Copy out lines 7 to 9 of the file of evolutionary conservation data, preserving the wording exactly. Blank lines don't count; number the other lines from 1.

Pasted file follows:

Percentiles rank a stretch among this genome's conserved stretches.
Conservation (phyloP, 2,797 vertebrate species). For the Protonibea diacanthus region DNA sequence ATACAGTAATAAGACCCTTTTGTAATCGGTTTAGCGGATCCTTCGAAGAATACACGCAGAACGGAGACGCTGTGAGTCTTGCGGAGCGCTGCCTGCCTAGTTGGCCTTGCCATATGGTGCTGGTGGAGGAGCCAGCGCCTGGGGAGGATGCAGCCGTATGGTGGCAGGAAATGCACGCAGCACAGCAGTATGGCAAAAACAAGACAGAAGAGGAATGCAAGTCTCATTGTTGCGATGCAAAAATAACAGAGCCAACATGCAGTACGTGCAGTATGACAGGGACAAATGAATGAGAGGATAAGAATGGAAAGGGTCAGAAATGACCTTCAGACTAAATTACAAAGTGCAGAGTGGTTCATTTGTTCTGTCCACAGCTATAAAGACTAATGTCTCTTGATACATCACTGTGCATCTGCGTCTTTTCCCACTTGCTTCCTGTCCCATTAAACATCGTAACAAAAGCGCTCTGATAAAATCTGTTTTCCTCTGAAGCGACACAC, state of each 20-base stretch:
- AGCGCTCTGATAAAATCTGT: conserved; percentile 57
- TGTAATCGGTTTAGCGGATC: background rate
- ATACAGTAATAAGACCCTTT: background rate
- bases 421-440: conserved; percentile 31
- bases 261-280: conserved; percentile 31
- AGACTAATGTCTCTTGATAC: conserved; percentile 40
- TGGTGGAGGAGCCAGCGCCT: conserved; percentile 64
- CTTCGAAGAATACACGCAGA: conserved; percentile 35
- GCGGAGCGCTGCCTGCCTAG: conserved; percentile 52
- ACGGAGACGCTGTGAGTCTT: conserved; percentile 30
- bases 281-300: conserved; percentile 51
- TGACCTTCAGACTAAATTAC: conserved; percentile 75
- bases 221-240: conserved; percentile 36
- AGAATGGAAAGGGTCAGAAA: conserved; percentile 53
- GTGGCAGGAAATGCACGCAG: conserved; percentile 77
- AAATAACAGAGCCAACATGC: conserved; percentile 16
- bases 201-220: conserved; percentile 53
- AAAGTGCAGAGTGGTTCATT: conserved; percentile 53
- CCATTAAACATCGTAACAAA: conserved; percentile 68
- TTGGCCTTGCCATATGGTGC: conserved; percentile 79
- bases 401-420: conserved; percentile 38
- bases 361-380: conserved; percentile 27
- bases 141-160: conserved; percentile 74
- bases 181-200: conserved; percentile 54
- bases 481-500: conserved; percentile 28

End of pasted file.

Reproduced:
- bases 261-280: conserved; percentile 31
- AGACTAATGTCTCTTGATAC: conserved; percentile 40
- TGGTGGAGGAGCCAGCGCCT: conserved; percentile 64